Vienna's most recent Capital Improvement Plan (CIP) calls for nearly $1.5 million more in bonds than any other issue in the past two decades.
Even with several last-minute reductions, including one of more than 50 percent in funding for Town Hall renovations, the plan reviewed at a Town Council work session Monday calls for $6.4 million across more than two dozen projects, a jump above the town's self-imposed limit of $5 million.
The town goes out for bonds about every four years to fund major public improvements. It repays the debt service using revenues from the town's 3-percent meals tax.
Finance Director Phil Grant said the town can expect to sell even more in bonds over the next decade: He expects a $7 million list in 2016 and $7.5 million in 2020 before the town comes close to exhausting its debt capacity — by 2024, it would be limited to just $1 million in bonds, he said.
In this year's issue, town staff decided to cut $525,000 from planned town hall renovations and another $65,000 from police station assessment and improvements and redirect that money toward the town's water and sewer system, which a consultant told town council this summer would need at least $1 million a year to maintain its current level of service.
When it goes out for the bonds this year, the town will likely take advantage of a historically low 2.5 percent interest rate. Down the road, however, Grant is allotting for a rate as high as 6 percent.
The town nixed more extensive $825,000 renovations for Town Hall in favor of improveing "the bare bones," Director of Public Works Dennis Johnson told the council. It will include carpet, ceiling, new lights, and windows; a new HVAC system and a revamped council chamber, along with two small rooms on the second floor to address capacity issues.
The re-imagined project will cost just $300,000 in this issue, which is largely to cover design costs: Construction is already paid for with $1.8 million in bonds from an earlier issue, Johnson said.
Last year, the town council considered a new town hall and municipal parking garage, but that proposal is now off the table, members said this week.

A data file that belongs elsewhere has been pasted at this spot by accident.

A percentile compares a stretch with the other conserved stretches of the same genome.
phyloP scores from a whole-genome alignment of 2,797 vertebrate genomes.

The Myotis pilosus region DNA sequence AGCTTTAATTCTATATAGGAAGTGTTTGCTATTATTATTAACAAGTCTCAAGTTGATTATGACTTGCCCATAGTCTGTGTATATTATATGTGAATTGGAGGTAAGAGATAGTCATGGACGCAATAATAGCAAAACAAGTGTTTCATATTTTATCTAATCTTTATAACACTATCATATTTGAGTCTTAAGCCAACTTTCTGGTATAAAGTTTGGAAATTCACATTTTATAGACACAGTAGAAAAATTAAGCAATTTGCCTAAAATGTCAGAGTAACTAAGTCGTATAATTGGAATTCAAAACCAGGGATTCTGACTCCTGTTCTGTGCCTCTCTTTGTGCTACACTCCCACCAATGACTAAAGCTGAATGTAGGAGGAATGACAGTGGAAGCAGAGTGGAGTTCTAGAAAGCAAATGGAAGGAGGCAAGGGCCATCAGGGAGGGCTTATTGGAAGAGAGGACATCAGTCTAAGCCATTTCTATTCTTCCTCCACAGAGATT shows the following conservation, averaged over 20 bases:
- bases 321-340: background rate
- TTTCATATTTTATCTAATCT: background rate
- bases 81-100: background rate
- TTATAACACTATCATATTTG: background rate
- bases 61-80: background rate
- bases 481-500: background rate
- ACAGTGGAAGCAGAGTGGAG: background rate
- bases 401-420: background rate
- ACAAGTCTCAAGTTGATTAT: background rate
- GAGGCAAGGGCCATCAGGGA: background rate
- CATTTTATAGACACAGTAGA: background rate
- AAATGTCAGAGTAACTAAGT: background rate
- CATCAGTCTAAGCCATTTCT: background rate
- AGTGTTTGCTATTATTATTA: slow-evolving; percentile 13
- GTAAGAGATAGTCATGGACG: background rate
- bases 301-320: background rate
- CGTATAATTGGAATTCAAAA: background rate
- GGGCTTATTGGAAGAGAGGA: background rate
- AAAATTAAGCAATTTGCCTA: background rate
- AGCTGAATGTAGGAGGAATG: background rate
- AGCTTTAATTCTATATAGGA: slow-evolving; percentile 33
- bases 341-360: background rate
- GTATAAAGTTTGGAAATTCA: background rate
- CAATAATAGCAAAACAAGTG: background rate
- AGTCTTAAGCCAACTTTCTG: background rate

Police Space To Be Assessed, But New Station On Hold
The town also found savings by scaling back an assessment of the Vienna Police Department facilities on Center Street.
The plan calls for $100,000 to study how the department can better utilize its space, look to rent additional office space elsewhere, or, if a new facility is a better solution.
The department has already made an evidence processing area into a server room and moved small working groups outside of the building — part of the detective reconstructive team is currently working in the basement of town hall, Police Chief Bob Carlisle said.
"In every function way and in every functional area we’re way undersized,” Carlisle said.
The CIP also includes $235,000 for an emergency power generator at the station, a need Carlisle has mentioned in several work sessions over the course of the past year.
Council members asked if the department had explored other funding sources to meet some of its more urgent needs, but "we're afraid of waiting any longer for grant opportunities," Carlisle said. "If we find any other way that’s the way we’ll do it."
Community Center Expansion Explored
The town's Community Center hasn't had an expansion since 1988; $125,000 in this issue will launch an expansion assessment to asses what other amenities — a fitness center, indoor pool, parking, playing courts and gym space, among them — the center and surrounding land can accommodate.
"We’re looking to bring our facilities up to the 21st century," said Parks and Recreation Director Cathy Salgado, who said residents often reference the facilities at Herndon and Oak Marr as those they'd like to see in Vienna. "Indications we get on a daily basis is that they're looking for a facility that provides them with more variety, and the opportunity to recreate within the Town of Vienna [instead of having to travel outside it]."
Several council members threw their support behind surveying residents at some point in the assessment process — if not before — to see which facilities they actually want and need, and how much they'd be willing to pay for them.
"We need some professional help to see where we want to go in the most economical manner within parameters we think would be appropriate to lessen any type of burden on our residents or the taxes they pay," Salgado said.
Several council members said they receieved a number of calls and emails about more funding for sidewalks.
Councilwoman Laurie DiRocco said she'd like to see the town more frequently update its status on completing sidewalk projects online and also how far on the town's priority list the $500,000 dedicated to sidewalk projects in this issue would go.
"It would be nice to have a timeline and I think that's what people are kind of looking for, is a plan," DiRocco said.
Councilwoman Laurie Cole noted the amount the town will actually spend on sidewalk projects in town is larger than what's listed in the issue, thanks to grants and funding from Fairfax County, the Virginia Department of Transportation and other grants.
"Even though the line item says half a million, other things factor in," Cole said.